Thanksgiving Is The Enemy Of Discontent And Dissatisfaction (347)

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“We would worry less if we praised more. Thanksgiving is the enemy of discontent and dissatisfaction.”         – Harry A. Ironside

Harry was a preacher in Chicago. Anybody familiar with the Bible has to have an awareness of gratitude and being thankful. Mostly to God, but also for each other and whatever we’ve got stewardship over. That includes our businesses.

As powerful as thanksgiving is you’d think we’d more easily embrace gratitude. We don’t because we’re often too busy comparing ourselves and our circumstances to others. They seem to be better off. Their business seems to be achieving more. They don’t seem to experience the problems we do. Their opportunities seem vast compared to ours. Before you know it we’re jealous, envious and very unhappy.

Before I go dark the rest of the week I decided I wanted to leave you a message of encouragement. It just didn’t feel right to be quiet without first provoking you to consider the truth of what Harry said long ago. Harry died in 1951. But gratitude and being thankful don’t change. If anything they just grow in power over time if we’ll devote ourselves to perfecting the practice of them.

You’re Only So Many No’s Away

I’m starting with this notion because lately, I’ve encountered so many people struggling through a variety of challenges. Each is tempted to think they’ve got it wrong. Or that success will never happen.  Resilience is hard.

About 2% of cold calling results in an appointment. Sixty-four calls a day. That’s a lot of rejection, but it’s not limited to just salespeople making cold calls. Anybody pursuing growth or success is going to endure a lot of rejection. A ton of no’s pile up in our lives.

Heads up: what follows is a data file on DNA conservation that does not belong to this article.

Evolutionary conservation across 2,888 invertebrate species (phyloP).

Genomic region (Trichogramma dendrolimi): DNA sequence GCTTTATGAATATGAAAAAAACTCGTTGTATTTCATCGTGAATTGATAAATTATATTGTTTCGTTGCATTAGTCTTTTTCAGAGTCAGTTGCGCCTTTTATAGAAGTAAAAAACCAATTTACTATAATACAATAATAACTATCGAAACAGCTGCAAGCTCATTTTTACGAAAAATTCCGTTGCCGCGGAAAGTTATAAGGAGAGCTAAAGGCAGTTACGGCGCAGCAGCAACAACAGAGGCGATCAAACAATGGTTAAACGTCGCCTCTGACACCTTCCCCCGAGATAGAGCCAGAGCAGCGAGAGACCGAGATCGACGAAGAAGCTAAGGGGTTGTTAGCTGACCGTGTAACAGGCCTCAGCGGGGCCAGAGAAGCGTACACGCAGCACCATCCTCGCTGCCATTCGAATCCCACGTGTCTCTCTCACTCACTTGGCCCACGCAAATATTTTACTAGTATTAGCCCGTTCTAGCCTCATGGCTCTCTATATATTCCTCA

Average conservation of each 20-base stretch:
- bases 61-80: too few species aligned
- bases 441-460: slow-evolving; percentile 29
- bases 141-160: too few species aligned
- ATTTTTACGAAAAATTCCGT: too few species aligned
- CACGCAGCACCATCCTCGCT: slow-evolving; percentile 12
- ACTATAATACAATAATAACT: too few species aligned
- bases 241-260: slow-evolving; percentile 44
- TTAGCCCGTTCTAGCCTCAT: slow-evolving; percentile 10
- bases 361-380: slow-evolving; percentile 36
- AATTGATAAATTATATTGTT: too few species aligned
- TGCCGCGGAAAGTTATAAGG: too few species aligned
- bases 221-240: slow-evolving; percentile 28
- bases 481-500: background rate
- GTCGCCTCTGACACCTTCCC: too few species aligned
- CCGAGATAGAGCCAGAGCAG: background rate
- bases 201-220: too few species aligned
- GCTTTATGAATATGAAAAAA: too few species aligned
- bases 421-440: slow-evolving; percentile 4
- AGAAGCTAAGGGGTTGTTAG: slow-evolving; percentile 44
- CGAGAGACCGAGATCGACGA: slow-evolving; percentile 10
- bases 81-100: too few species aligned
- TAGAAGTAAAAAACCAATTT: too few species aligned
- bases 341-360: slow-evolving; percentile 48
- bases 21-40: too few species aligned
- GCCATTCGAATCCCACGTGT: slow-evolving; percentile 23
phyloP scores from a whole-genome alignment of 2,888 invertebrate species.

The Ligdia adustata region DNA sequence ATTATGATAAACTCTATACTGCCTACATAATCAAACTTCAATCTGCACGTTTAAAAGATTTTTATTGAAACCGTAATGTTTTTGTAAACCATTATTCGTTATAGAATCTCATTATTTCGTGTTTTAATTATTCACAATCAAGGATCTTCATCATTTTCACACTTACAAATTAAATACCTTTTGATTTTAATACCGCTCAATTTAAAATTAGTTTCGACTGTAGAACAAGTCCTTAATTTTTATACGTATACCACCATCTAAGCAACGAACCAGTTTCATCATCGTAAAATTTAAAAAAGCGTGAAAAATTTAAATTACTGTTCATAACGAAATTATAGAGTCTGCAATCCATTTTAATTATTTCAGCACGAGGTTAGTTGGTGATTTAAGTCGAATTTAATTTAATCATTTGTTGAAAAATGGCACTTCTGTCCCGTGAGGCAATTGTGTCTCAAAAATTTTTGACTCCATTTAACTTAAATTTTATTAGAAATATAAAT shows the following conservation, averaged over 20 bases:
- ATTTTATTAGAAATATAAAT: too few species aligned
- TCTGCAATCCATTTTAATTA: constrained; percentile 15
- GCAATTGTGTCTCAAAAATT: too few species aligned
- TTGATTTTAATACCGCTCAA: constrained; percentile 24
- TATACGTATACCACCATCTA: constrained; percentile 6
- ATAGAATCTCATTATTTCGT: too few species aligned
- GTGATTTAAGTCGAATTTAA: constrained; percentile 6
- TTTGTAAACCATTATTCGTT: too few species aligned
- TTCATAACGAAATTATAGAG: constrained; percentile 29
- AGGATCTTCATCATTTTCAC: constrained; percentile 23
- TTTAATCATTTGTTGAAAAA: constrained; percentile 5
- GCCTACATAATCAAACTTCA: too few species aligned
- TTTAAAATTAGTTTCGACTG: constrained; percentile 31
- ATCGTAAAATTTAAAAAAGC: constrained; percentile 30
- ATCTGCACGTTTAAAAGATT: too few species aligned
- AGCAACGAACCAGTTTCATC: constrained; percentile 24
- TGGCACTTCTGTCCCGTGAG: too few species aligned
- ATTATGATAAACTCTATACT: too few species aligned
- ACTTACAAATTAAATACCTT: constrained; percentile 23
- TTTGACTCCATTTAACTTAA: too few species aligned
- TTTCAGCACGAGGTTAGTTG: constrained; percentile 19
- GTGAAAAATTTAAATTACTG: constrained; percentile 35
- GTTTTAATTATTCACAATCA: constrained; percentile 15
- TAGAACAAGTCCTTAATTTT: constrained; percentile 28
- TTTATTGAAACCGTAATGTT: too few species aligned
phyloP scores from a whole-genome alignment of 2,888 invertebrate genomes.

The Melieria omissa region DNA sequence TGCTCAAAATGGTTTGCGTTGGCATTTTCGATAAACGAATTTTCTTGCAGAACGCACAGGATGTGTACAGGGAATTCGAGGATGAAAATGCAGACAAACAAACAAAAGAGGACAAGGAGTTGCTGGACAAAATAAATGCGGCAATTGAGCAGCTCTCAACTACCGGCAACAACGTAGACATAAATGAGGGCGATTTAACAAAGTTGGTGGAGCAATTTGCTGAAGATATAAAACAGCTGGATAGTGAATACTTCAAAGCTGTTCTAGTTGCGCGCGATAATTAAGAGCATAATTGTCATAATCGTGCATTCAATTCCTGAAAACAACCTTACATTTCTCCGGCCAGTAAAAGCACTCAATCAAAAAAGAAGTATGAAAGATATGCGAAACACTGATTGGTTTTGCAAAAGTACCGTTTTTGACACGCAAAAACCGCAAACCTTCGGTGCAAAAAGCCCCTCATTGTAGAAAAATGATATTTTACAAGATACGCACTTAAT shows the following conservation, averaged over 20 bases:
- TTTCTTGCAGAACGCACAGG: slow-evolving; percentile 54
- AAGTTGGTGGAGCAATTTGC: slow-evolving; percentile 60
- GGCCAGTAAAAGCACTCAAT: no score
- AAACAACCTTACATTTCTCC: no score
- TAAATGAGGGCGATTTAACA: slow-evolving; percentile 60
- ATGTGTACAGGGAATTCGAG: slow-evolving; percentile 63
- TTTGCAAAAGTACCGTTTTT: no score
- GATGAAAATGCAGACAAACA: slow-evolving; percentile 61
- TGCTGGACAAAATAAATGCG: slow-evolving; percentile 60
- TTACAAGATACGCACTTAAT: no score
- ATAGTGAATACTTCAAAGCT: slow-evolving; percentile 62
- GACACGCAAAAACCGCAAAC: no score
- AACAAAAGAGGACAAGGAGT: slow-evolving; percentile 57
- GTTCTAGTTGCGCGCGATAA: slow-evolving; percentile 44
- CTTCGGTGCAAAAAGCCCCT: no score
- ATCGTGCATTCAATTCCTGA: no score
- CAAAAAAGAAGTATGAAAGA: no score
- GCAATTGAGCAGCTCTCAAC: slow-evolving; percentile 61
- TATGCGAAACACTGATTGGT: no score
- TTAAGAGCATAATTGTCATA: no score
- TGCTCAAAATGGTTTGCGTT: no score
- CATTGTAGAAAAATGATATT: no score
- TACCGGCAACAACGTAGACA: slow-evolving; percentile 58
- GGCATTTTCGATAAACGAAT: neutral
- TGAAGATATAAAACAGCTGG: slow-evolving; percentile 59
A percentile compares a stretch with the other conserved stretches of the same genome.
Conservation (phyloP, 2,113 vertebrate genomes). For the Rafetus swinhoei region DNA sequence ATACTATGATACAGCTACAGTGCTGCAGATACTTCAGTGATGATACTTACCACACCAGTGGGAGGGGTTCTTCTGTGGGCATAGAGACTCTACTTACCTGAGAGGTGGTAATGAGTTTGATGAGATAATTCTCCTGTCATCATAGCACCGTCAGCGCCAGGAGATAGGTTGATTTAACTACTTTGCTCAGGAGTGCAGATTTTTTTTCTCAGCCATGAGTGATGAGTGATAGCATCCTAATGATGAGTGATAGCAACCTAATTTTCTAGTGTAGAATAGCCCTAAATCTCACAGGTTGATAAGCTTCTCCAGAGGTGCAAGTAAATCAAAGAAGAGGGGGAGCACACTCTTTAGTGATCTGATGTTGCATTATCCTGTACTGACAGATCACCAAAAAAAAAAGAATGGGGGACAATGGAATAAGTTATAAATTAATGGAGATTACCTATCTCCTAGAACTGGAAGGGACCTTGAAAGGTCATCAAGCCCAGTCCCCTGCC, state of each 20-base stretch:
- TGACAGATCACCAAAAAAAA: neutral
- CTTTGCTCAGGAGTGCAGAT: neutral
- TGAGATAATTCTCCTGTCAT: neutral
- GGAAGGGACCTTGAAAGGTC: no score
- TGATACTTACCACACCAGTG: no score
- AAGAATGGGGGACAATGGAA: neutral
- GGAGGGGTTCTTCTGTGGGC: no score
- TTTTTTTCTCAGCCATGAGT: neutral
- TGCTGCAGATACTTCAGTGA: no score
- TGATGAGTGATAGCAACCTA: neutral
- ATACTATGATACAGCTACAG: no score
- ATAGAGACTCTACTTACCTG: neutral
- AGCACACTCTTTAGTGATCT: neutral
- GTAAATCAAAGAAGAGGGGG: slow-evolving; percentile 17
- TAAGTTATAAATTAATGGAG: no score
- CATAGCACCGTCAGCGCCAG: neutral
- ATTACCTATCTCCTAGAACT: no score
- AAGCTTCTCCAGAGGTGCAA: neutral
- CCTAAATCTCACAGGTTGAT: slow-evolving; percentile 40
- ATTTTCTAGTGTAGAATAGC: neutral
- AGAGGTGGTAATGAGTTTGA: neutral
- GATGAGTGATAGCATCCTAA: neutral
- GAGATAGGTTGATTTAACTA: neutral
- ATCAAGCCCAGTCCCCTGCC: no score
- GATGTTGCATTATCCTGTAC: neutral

I was a young man still in my teens when an old man posed what I’ve always thought was a brilliant question – and a terrific viewpoint.

“How many no’s are you willing to endure to achieve success?”

I had no idea how to answer that. Being young and confident I said, “A lot. As much as it takes, I guess.”

“How many do you think it’ll take?” he asked.

“I have no idea. Not many I hope,” I replied.

“How different would it feel if I could tell you precisely how many no’s it would take? If I told you it was going to require you to endure 97 no’s — how would you feel?”

“I’d likely get busy knocking out those no’s,” I told him.

It dawned on me that my approach to the defeat or the no’s was THE thing I could control. I also knew nobody could possibly know how many it might take.

“Just remember, you’re some number of no’s away from achieving whatever you want,” he said. “Whatever that number may be, resolve that you’ll muscle through them until you get what you’re after.”

I’m thankful that we’re all just so many no’s away from figuring it out. That doesn’t mean my current course, or yours, will result in success. We may have to adapt, iterate or completely blow up what we’re currently doing. Even so, we can make those adjustments and dig in to knock out the no’s that stand in our way. I’m thankful for that.

Failure Isn’t Fatal. Or Final.